2001 - Can-Can

Essex Chronicle Report

Right old knees up

WITHAM Amateur Operatic Society presented Can-Can at the Public Hall recently, and a right French knees-up it was!
From the start, in the courtroom, the atmosphere of a rather decadent Paris, whether in the court, the cafes, or the Bal du Paradis, was well sustained and never lost the feel of the times.
The part of the wayward judge, Forestier, was well played by Stewart Adkins, who sustained his French accent well throughout, and man┬Čaged the transformation from pompous judge to almost frantic lover well.
The part of Boris, the talentless sculptor, gave Tom Whelan a fine chance to play an idiot, which he carried off nicely; and the duel scene with Jussac, played by Jonathan Baron, had some hilarious moments.
But top honours go to Victoria Adkins as Pistache -looking like a very young and pretty Sybil Fawlty - who carried off the part of the Madame in Montmartre with such style it was difficult to believe she is so young.
Where else have you seen a real life father and daughter playing a romantic scene so well? Her deep register and at times husky style were very good.
As this is intended to be a constructive report, I have one small criticism. It was a pity, when the two principals were singing and dancing in one of their romantic numbers, to have two cast members suddenly appear stage left and do a little dance. It distracted from the main action.
The choreography by Elizabeth Ladd, who also directed the show, was very effective, and audience loved the can-can scenes, where the dancers seemed to be enjoying themselves, not just playing parts in a show.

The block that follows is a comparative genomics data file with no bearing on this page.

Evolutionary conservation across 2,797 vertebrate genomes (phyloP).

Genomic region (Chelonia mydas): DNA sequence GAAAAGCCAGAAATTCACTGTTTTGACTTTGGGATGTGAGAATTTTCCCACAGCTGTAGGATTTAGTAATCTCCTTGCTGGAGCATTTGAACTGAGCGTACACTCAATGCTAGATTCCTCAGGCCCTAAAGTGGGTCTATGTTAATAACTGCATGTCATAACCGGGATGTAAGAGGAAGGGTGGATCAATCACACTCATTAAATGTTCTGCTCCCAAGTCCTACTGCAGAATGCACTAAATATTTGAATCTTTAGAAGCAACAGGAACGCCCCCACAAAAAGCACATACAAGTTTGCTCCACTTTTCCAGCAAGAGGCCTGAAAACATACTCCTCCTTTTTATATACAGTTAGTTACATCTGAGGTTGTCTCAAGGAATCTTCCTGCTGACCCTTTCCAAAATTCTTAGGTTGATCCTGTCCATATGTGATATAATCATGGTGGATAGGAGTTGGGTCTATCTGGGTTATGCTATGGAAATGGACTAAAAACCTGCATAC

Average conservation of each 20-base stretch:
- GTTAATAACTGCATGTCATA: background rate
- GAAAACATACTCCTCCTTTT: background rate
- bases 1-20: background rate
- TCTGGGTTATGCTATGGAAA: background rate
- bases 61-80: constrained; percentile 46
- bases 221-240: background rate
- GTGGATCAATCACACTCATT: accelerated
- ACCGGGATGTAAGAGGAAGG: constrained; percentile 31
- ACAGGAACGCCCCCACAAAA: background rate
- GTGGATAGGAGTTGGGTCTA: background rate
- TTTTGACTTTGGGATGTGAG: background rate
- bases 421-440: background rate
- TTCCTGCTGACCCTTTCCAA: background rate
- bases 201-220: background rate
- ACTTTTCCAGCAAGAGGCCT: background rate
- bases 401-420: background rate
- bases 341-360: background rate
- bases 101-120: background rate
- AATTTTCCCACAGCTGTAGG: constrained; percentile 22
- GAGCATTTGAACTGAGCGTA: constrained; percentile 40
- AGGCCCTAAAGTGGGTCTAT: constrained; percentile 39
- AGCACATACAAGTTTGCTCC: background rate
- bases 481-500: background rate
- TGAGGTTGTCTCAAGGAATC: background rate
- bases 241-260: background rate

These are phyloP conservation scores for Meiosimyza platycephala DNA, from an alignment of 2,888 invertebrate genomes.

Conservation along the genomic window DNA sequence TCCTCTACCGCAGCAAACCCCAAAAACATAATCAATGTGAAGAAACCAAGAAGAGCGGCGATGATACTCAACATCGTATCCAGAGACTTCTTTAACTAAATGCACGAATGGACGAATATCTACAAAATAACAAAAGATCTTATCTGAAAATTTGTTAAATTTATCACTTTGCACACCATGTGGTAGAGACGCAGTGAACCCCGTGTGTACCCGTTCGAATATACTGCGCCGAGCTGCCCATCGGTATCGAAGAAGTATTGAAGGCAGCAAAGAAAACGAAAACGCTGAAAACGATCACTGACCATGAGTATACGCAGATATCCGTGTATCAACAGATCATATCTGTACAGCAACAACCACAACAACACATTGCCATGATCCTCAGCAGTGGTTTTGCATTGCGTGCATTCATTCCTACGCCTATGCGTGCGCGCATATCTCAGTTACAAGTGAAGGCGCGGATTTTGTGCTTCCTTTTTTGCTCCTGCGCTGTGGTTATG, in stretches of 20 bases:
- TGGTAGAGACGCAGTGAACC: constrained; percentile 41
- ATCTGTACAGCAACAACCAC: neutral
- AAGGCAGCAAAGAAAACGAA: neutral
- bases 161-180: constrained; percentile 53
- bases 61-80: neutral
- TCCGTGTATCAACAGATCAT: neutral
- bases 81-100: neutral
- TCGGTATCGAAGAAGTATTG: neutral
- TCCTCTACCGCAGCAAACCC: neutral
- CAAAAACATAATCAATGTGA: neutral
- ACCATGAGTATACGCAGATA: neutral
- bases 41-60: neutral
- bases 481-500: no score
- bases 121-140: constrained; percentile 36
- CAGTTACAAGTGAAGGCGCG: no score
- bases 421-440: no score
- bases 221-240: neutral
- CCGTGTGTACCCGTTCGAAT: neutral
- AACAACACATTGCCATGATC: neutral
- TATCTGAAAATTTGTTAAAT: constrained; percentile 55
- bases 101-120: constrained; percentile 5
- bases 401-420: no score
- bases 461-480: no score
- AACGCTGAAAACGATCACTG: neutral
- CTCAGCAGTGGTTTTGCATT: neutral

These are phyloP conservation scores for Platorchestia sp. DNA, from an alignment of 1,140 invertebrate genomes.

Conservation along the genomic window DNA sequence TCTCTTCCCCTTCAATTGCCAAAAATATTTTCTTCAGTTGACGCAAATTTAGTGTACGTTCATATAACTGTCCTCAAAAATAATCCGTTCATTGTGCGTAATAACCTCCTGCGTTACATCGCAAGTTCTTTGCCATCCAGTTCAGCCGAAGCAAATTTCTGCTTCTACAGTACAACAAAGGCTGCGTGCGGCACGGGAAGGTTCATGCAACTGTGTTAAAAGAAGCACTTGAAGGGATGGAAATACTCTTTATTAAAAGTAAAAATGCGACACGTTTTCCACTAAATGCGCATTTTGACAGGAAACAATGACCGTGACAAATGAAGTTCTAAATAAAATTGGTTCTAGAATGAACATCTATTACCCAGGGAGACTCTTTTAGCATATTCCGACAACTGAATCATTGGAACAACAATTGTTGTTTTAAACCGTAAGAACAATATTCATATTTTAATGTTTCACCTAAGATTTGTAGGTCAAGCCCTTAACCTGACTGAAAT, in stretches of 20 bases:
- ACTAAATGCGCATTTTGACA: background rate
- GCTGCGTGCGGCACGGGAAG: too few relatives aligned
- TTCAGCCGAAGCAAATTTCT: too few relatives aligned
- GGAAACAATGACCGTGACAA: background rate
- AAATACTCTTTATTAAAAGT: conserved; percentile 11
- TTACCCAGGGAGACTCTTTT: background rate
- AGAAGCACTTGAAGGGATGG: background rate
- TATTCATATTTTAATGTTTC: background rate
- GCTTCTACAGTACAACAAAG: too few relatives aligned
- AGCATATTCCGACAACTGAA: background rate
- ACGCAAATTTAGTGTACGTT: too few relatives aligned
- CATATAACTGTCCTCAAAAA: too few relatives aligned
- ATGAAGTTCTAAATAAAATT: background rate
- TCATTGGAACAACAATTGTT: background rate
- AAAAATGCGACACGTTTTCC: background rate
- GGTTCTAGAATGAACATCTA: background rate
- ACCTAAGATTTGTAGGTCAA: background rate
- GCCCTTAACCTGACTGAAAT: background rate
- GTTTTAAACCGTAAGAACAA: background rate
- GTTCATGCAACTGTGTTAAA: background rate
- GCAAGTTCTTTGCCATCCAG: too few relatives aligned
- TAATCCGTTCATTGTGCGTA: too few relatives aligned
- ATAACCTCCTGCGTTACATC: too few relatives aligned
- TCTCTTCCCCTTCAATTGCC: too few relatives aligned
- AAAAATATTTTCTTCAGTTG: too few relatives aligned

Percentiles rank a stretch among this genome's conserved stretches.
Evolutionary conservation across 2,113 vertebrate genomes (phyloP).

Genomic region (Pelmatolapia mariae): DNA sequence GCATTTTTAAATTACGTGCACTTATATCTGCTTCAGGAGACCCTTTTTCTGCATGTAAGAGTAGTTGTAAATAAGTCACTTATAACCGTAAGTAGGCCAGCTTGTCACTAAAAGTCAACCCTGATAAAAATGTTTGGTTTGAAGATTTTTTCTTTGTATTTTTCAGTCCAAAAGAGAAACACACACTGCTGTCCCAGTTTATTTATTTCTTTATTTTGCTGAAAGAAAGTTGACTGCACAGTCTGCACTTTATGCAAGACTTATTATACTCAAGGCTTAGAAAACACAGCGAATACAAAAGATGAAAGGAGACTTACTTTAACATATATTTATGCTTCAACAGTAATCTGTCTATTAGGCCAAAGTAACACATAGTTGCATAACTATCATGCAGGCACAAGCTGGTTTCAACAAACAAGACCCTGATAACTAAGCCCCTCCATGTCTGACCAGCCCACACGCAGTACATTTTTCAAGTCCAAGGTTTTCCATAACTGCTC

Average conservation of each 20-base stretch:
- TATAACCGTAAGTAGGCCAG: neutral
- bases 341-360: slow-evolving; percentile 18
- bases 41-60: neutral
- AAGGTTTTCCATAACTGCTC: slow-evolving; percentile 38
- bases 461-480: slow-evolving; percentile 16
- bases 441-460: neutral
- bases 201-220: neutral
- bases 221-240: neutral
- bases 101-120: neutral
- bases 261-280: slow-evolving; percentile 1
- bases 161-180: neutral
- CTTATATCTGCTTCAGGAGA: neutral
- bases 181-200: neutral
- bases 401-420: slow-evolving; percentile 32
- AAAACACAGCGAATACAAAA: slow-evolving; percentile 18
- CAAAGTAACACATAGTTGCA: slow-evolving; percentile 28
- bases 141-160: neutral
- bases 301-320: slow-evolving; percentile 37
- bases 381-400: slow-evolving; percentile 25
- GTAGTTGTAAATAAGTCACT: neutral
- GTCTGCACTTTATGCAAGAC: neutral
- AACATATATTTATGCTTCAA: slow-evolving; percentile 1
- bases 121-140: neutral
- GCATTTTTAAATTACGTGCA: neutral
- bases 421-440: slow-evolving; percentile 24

Peter Goldsmith kept the orchestra rattling along in fine style, and the whole Company must be given credit for a very enjoyable evening.

Brian Churcher

BWT Report

Bubbling with true Parisian panache

The jollity and vitality of Paris a hundred years ago came to Witham when Cole Porter's Can Can was presented at the Public Hall last week.
Witham Amateur Operatic Society is fortunate to have such a lively collection of performers who managed to maintain their French accents and keep the show bubbling. It is not one of Porter's best musicals but Elisabeth Ladd, the director and choreographer, brought Montmartre to life.
The plot centres around the attempts of a newly appointed judge to close down the cafes which encourage lewd and licentious dancing. By day the girls are laundresses but at night they dance the well known Can Can under the guidance of La Mome Pistache at the Sal du Paradis.
Stewart Adkins was excellent as the judge, Aristide, who of course falls in love with Pistache, a manipulative coquette. Played by Victoria Adkins, her wiles were finely portrayed by this fine character. Aristide, a slave of duty, made a fine foil for Pistache, who eventually realises that she has fallen in love with him.
Claudine, played by Natalie Cudlip, sparkled whenever she was on stage. The leader of the Can Can dancers, her singing and dancing were a delight. It seemed a pity that she had so little to do in Act 2. She was involved with Boris, a sculpture of little skill, played by Tom Whelan who made the most of his caricature part to raise many laughs.
The first act ends with the highlight of the show, the Arts Ball ballet, entitled the Garden of Eden. Showing the freedom of that world before the snake of censorship was imposed, the ballet was beautifully costumed with imaginatively choreographed dancing and movement. Peter Goldsmith made his debut for Witham Operatic Society as Musical Director. The orchestra was pleasing and' the many songs were well delivered. With a cast of 23 playing 50 characters it is impossible to mention all but the leading players. One exception may be made; the stage presence of Nicholas Clough was, as usual, commanding.
We can look forward to next April when the society will be presenting Die Fledermaus.

James Bright